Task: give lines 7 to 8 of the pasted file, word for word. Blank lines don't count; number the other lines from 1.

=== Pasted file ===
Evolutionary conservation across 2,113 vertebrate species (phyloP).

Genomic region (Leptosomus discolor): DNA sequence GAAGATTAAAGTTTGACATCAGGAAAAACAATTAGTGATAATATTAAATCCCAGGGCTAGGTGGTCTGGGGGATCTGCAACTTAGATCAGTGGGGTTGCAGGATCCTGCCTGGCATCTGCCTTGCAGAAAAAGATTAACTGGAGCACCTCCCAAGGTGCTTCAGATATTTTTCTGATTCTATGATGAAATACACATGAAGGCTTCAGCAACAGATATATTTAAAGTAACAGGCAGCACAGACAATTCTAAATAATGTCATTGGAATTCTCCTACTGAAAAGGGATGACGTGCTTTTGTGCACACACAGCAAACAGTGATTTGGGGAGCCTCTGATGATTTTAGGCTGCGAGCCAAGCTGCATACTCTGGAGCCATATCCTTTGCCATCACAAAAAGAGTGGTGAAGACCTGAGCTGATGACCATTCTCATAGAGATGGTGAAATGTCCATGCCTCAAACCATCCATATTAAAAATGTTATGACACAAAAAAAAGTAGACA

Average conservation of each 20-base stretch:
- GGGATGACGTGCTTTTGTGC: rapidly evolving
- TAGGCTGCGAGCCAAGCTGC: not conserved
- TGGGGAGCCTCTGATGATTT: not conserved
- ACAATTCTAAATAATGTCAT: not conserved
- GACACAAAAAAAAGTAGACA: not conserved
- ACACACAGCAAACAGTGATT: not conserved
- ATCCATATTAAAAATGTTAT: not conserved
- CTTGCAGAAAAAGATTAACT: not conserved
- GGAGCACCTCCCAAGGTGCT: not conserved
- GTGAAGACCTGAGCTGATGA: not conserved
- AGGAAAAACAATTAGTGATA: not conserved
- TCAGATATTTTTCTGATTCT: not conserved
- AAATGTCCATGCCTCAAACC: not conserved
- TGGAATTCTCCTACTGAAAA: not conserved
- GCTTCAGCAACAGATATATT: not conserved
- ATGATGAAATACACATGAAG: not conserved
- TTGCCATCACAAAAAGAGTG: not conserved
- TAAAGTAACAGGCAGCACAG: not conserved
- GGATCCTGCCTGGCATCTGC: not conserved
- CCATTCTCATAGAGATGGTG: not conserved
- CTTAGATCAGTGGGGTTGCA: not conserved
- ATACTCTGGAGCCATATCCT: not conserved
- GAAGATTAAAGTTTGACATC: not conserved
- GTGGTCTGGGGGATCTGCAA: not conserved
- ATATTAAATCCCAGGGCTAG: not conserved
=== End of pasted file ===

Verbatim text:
- ACAATTCTAAATAATGTCAT: not conserved
- GACACAAAAAAAAGTAGACA: not conserved